Though India has the second-largest wireless subscriber base in the world, with more than 150 domestic mobile device vendors, it has, until recently, remained relatively unaffected by the global smartphone wars. Over the past few years, however, a growing number of patent enforcement actions have been brought by multinational firms against domestic Indian producers. These actions, which have largely resulted in judgments favoring foreign patent holders, have given rise to a variety of proposals for addressing this situation.
In order to assess the potential impact of patents on the mobile device market in India, and to assist policy makers in formulating and implementing regulations affecting this market, we have conducted the first comprehensive academic study of the patent landscape of the mobile device sector in India. The results of this study illuminate a number of important features of the Indian mobile device market, including the overwhelming prevalence of foreign patent holders, the rate at which foreign and domestic firms are obtaining patents, and how these patent holdings are likely to shape industrial dynamics in the Indian market for mobile devices, as well as the availability of low-cost mobile devices that can significantly enhance public health, agriculture, safety, and economic development throughout India.
TABLE OF CONTENTS I. INTRODUCTION II. OVERVIEW OF THE INDIAN MOBILE TELECOMMUNICATIONS MARKET A. Indian Telecommunications Regulation and Wireless Market Evolution 1. Early Telecommunication Market Regulation 2. Mobile Services B. Characteristics of the Indian Mobile Sector C. Applications of Mobile Technology in India 1. Healthcare 2. Agriculture 3. Personal Safety 4. Disaster Response and Relief III. THE INDIAN PATENT SYSTEM A. Overview of the Indian Patent System 1. Legal and Administrative Background 2. The Debate over Compulsory Licensing B. The Smart Phone Wars Reach India 1. Ericsson's Indian Patent Assertion Suits 2. Vringo's Indian Patent Assertion Suits 3. Competition Commission Investigations IV. The Mobile Device Patent Landscape in India A. Prior Studies 1. General (Global) Studies 2. India-Focused Studies B. Methodology C. Findings D. Analysis: Explaining the Disparity E. Areas for Further Study V. CONCLUSION I. INTRODUCTION
India has the second-largest mobile telephone subscriber base in the world, with nearly 1 billion wireless subscribers as of 2015. (1) Until recently, the Indian market for mobile handsets (including both feature phones and smartphones) (2) was dominated by multinational suppliers such as Samsung, Nokia, and Sony. (3) Over the past several years however, domestic Indian manufacturers have gained increasing market share, resulting in a market today with more than 150 different players. (4) The Indian firm Micromax rose from a 5.6 percent share of the Indian smartphone market in 2012 to an estimated 15 percent share in 2015, second only to Samsung, while Indian firms Intex and Lava rank third and fourth, respectively, in terms of market share. (5) These Indian firms, together with Chinese producers such as Lenovo and Xiaomi, have dominated the Indian market with a host of inexpensive units.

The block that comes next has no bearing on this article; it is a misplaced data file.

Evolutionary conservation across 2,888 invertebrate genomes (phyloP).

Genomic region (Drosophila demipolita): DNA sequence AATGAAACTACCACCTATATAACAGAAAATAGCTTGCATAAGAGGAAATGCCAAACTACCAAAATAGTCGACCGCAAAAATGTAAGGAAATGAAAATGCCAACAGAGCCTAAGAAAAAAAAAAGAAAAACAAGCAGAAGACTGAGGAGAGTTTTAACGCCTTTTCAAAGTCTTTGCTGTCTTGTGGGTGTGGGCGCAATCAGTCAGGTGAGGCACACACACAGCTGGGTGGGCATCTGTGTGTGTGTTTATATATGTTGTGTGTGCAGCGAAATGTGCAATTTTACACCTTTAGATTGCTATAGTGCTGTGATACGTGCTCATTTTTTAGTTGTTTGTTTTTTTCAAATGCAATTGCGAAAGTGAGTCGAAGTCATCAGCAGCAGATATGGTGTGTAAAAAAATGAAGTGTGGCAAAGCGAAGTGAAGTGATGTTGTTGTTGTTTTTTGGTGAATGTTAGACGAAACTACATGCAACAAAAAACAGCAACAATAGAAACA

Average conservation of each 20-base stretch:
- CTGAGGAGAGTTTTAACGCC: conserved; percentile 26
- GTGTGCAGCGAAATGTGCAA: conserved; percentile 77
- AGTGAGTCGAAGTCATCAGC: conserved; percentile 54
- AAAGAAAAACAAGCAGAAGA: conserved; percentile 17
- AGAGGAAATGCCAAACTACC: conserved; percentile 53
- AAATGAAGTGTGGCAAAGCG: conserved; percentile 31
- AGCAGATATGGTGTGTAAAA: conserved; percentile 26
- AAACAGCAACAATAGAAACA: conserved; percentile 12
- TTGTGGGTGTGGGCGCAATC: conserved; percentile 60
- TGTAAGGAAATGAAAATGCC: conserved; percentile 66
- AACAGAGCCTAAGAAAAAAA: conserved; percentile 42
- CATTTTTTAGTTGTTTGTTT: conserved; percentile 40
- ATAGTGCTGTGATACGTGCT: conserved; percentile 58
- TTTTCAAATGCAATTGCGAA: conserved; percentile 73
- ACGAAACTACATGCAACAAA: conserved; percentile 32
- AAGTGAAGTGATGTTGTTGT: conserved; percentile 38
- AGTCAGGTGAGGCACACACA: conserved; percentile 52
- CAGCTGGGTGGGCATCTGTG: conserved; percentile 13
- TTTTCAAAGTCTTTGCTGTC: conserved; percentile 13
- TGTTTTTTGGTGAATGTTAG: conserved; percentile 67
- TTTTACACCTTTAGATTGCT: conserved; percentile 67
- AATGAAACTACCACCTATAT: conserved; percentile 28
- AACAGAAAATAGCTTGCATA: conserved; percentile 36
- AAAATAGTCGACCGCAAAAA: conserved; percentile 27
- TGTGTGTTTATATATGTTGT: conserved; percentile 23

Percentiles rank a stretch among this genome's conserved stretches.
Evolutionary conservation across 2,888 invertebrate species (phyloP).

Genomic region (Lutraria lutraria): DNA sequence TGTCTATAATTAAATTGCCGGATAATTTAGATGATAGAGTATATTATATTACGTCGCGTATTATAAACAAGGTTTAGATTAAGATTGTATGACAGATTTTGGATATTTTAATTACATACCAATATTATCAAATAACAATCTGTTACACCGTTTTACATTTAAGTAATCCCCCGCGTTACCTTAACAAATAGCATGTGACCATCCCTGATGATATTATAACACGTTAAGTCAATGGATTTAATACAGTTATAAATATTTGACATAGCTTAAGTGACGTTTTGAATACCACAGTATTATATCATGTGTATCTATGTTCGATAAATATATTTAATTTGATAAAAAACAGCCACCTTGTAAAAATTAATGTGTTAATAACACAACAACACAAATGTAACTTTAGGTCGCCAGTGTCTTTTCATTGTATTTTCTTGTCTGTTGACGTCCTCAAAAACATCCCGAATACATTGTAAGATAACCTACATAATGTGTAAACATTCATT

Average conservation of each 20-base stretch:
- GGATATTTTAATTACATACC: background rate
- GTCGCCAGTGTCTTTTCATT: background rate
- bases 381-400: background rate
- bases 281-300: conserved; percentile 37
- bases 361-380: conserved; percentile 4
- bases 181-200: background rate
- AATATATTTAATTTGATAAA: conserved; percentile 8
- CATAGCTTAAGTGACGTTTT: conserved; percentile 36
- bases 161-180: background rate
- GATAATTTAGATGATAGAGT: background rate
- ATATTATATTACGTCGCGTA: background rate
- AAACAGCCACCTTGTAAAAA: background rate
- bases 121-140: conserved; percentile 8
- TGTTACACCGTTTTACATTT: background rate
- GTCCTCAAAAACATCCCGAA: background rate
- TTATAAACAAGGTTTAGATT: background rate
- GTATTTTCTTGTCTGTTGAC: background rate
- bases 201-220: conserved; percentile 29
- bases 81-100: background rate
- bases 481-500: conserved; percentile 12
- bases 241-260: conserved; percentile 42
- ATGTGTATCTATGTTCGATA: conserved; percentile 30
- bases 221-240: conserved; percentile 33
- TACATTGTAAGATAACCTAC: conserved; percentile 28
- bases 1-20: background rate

Many Indian smart phones are priced below $100, with a substantial number costing less than $40 or $50. (6) In February 2016, a virtually unknown Indian firm called Ringing Bells made international headlines when it announced the launch of its new bare bones "Freedom 251" smart phone, retailing for a mere Rs. 251 ($4) (7) While there is skepticism about the viability of sub-$5 smartphones, and even the authenticity of Ringing Bells' offer, (8) sub-$50 price points are critical to the broad dissemination of mobile technology throughout India, where the average income is far below Western levels. (9)
Domestic Indian mobile devices also cater to the local market with local language apps and features. (10) The least expensive devices are often characterized by the use of previous-generation technology, such as 2G or 3G rather than 4G wireless connectivity and lower-resolution displays and cameras. However. Indian firms have shown remarkable ingenuity in differentiating their product offerings, both from one another and from international competitors. Local Indian devices, offered at less than $100, have included models with oversized speakers, virtual piano keyboards, pico-projectors, multiple charging ports, and/or multi-lingual capabilities. (11) This flourishing of local innovation is remarkable and is encouraged, as this Article argues, by low entry barriers. (12)
In the developed world, the mobile device industry has been embroiled in patent infringement litigation for nearly a decade. (13) Multinational players such as Apple, Samsung, Google/Motorola, and Microsoft hold thousands of patents covering mobile devices and technology. (14) Patents in the mobile industry are held not only by handset manufacturers, but also by technology developers such as Qualcomm, Alcatel-Lucent, Broadcom, Texas Instruments, and Intel, wireless carriers such as AT&T, Sprint, Verizon, and NTT DoCoMo, and patent assertion entities, which may hold fewer patents but act more aggressively in asserting them. (15)